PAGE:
Meet Jibo, The World's First Family Robot

For Dr. Cynthia Breazeal, it's just about time to celebrate.

The robotics researcher and professor at the MIT Media Lab was just getting ready to throw a party when The Huffington Post spoke with her yesterday, only hours after she and her team made a major splash with the debut of Jibo, their family-oriented "social robot."

Jibo, which stands just under a foot tall, can see, hear, speak, learn, help and relate, according to its website. It can take pictures, track faces, recognize where sound is coming from and -- ideally -- help organize and simplify your life.

"This is the beginning of a whole new wave of technology computing," Breazeal told The Huffington Post.

On Wednesday, Jibo began its crowdfunding campaign on Indiegogo. The bot is currently selling for $499 to consumers and $599 to developers. According to Breazeal, the crowdfunding approach is their way of getting feedback on the prototype from the most interested community of bot-enthusiasts out there.

"We can get their dialogue early enough to consider it in our development plan," she told The Huffington Post. "We definitely want the non-tech savvy people engaging in a buttery-smooth interaction."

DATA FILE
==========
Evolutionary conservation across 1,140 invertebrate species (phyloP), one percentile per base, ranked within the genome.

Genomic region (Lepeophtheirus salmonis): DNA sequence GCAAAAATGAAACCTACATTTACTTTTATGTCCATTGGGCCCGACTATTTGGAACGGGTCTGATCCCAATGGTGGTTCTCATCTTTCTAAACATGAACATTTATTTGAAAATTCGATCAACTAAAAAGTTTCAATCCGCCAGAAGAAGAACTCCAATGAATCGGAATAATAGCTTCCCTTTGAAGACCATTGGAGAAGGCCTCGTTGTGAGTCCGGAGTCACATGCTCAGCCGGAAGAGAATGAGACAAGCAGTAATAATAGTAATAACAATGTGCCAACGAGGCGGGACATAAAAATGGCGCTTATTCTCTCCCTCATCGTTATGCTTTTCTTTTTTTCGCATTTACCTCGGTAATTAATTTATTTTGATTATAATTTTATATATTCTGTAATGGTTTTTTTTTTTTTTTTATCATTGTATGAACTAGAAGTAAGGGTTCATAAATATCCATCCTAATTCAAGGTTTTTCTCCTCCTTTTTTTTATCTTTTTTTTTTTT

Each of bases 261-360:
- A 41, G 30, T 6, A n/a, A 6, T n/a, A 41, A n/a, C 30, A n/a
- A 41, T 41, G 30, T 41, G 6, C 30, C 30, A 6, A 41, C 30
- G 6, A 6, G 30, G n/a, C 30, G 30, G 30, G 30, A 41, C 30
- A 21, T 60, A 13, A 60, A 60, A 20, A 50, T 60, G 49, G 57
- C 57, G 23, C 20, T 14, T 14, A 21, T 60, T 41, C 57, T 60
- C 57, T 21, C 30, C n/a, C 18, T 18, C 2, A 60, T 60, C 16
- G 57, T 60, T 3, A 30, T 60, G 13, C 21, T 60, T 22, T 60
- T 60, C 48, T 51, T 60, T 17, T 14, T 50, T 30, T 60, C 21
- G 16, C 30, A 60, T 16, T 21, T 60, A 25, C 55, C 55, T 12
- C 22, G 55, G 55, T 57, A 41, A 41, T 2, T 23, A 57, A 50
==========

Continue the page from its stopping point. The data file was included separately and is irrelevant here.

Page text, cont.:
But Jibo isn't going to stop there. As alluded to in the promotional video above, Breazeal and her team hope to win over more than just consumers.

"We are trying to court people who create mobile apps and games to say, 'hey, look, imagine creating content and applications for technology that actually feels alive,'" Breazeal said.

If they are successful, Jibo might actually look like it does in the video above -- reading bedtime stories to a young girl and using its interactive LCD panel to display images.

The bot has a creative design that gives it something between a human and desk lamp appearance. Its midsection and "head" can rotate and turn, which help it distinguish between "awake" and "asleep." Even in its prototype stage, Jibo dances, introduces itself, listens to voice commands and displays images on its 5.7 inch touchscreen LCD display.

"For a social robot it brings together a set of expertise that is not typical," Breazeal said.

Jibo already has the telepresence app, which is similar to Skype except you can tap on people's faces to rotate focus to them. In other words, it gives Skype the human element of being able to look around the room and change the focus of your camera. Breazeal plans to incorporate Bluetooth and a cloud-based update system -- both things that didn't exist just a decade ago.

According to Mashable, when you take Jibo home, it will guide you through connecting to a Wi-Fi network and will take specific steps to learn more about you. The first thing it does is register your face and voice, asking you a few questions and explaining how it can help you.

Jibo is not meant to be device, it is meant to be a companion.

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